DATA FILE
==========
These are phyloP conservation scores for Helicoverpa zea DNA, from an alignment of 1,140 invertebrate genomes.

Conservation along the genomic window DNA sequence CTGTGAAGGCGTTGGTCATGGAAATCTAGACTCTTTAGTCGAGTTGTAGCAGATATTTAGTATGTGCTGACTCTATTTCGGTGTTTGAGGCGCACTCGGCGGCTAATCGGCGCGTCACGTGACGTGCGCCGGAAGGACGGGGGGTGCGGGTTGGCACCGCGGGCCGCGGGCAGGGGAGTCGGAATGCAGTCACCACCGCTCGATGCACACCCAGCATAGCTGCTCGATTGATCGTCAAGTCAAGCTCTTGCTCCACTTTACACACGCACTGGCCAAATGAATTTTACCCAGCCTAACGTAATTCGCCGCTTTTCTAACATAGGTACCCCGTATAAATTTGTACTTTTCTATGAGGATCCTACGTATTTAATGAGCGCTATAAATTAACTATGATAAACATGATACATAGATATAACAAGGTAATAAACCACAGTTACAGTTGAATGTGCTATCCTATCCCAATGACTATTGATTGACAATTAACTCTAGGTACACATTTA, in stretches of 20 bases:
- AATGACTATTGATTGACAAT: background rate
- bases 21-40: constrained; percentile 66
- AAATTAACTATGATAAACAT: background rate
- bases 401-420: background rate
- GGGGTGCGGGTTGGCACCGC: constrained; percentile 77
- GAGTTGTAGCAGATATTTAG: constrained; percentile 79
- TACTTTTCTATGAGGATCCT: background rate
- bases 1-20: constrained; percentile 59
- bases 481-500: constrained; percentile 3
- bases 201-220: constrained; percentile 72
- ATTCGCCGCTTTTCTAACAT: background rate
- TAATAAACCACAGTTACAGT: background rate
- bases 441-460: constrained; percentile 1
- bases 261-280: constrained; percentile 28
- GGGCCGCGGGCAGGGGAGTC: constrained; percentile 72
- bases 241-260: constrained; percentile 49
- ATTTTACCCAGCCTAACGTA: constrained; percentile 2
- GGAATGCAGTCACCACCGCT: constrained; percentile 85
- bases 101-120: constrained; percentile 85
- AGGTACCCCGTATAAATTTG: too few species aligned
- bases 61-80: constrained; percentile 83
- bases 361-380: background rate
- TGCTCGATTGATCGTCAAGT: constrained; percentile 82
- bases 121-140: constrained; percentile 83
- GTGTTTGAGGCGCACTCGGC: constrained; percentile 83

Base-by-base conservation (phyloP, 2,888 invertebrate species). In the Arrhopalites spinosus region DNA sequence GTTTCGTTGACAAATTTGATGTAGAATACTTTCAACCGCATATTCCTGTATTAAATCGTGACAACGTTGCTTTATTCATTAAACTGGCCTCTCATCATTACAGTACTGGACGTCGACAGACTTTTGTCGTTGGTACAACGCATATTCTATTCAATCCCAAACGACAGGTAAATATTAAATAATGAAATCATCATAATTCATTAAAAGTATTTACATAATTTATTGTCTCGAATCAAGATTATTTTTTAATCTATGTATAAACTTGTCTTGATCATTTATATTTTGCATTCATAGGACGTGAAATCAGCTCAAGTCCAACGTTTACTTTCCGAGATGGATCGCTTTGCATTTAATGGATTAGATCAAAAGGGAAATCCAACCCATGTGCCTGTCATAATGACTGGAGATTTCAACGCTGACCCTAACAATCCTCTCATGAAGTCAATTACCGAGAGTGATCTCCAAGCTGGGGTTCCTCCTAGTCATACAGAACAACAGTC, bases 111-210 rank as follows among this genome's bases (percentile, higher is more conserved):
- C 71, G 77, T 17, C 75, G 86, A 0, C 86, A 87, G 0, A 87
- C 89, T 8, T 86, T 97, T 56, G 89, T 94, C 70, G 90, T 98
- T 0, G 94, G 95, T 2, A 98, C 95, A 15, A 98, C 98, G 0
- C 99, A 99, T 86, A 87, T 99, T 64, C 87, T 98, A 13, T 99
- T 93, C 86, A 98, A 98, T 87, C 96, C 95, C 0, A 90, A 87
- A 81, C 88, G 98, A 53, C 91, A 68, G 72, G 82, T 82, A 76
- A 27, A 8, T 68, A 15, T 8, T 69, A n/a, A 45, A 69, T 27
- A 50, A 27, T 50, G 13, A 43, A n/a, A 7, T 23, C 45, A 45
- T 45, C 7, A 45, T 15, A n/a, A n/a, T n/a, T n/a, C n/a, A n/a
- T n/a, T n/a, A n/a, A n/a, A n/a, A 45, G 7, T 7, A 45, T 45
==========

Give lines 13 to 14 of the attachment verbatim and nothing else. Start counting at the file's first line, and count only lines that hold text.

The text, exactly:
- ATTCGCCGCTTTTCTAACAT: background rate
- TAATAAACCACAGTTACAGT: background rate